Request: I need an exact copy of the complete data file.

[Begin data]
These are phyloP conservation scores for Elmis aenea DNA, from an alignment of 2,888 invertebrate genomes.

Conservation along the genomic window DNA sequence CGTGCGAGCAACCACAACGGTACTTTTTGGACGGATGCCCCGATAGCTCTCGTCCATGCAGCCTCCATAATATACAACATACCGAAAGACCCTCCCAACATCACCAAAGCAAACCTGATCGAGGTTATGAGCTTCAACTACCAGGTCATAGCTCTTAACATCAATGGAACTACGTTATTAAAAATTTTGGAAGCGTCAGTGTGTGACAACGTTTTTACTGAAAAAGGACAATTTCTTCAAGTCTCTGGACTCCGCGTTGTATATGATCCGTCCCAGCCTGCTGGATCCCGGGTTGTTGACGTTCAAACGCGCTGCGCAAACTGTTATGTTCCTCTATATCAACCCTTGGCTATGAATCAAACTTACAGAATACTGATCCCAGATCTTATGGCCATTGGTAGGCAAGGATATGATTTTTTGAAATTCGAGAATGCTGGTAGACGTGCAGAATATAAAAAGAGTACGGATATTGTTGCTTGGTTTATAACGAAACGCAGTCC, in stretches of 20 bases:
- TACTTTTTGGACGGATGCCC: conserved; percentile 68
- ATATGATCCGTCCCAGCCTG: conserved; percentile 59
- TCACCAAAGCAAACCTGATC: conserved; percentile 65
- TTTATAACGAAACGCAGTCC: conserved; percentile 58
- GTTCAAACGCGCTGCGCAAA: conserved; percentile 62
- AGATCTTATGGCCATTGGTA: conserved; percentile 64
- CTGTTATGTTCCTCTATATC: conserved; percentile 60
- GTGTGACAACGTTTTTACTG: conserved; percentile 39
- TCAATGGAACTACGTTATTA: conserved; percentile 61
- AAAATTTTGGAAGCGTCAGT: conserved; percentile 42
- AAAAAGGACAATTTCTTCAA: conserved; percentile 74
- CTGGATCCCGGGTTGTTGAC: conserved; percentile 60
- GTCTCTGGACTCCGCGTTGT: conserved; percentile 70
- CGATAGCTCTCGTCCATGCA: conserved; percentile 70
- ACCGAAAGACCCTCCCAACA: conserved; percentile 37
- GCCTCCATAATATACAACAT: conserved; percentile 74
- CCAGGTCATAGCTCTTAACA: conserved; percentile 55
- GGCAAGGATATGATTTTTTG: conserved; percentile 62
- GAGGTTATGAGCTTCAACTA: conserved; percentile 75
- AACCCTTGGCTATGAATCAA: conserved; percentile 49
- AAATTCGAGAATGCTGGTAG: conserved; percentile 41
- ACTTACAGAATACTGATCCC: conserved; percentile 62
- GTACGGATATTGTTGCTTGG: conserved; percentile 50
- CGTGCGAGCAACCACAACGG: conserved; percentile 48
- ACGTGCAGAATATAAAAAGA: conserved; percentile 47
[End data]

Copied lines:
These are phyloP conservation scores for Elmis aenea DNA, from an alignment of 2,888 invertebrate genomes.

Conservation along the genomic window DNA sequence CGTGCGAGCAACCACAACGGTACTTTTTGGACGGATGCCCCGATAGCTCTCGTCCATGCAGCCTCCATAATATACAACATACCGAAAGACCCTCCCAACATCACCAAAGCAAACCTGATCGAGGTTATGAGCTTCAACTACCAGGTCATAGCTCTTAACATCAATGGAACTACGTTATTAAAAATTTTGGAAGCGTCAGTGTGTGACAACGTTTTTACTGAAAAAGGACAATTTCTTCAAGTCTCTGGACTCCGCGTTGTATATGATCCGTCCCAGCCTGCTGGATCCCGGGTTGTTGACGTTCAAACGCGCTGCGCAAACTGTTATGTTCCTCTATATCAACCCTTGGCTATGAATCAAACTTACAGAATACTGATCCCAGATCTTATGGCCATTGGTAGGCAAGGATATGATTTTTTGAAATTCGAGAATGCTGGTAGACGTGCAGAATATAAAAAGAGTACGGATATTGTTGCTTGGTTTATAACGAAACGCAGTCC, in stretches of 20 bases:
- TACTTTTTGGACGGATGCCC: conserved; percentile 68
- ATATGATCCGTCCCAGCCTG: conserved; percentile 59
- TCACCAAAGCAAACCTGATC: conserved; percentile 65
- TTTATAACGAAACGCAGTCC: conserved; percentile 58
- GTTCAAACGCGCTGCGCAAA: conserved; percentile 62
- AGATCTTATGGCCATTGGTA: conserved; percentile 64
- CTGTTATGTTCCTCTATATC: conserved; percentile 60
- GTGTGACAACGTTTTTACTG: conserved; percentile 39
- TCAATGGAACTACGTTATTA: conserved; percentile 61
- AAAATTTTGGAAGCGTCAGT: conserved; percentile 42
- AAAAAGGACAATTTCTTCAA: conserved; percentile 74
- CTGGATCCCGGGTTGTTGAC: conserved; percentile 60
- GTCTCTGGACTCCGCGTTGT: conserved; percentile 70
- CGATAGCTCTCGTCCATGCA: conserved; percentile 70
- ACCGAAAGACCCTCCCAACA: conserved; percentile 37
- GCCTCCATAATATACAACAT: conserved; percentile 74
- CCAGGTCATAGCTCTTAACA: conserved; percentile 55
- GGCAAGGATATGATTTTTTG: conserved; percentile 62
- GAGGTTATGAGCTTCAACTA: conserved; percentile 75
- AACCCTTGGCTATGAATCAA: conserved; percentile 49
- AAATTCGAGAATGCTGGTAG: conserved; percentile 41
- ACTTACAGAATACTGATCCC: conserved; percentile 62
- GTACGGATATTGTTGCTTGG: conserved; percentile 50
- CGTGCGAGCAACCACAACGG: conserved; percentile 48
- ACGTGCAGAATATAAAAAGA: conserved; percentile 47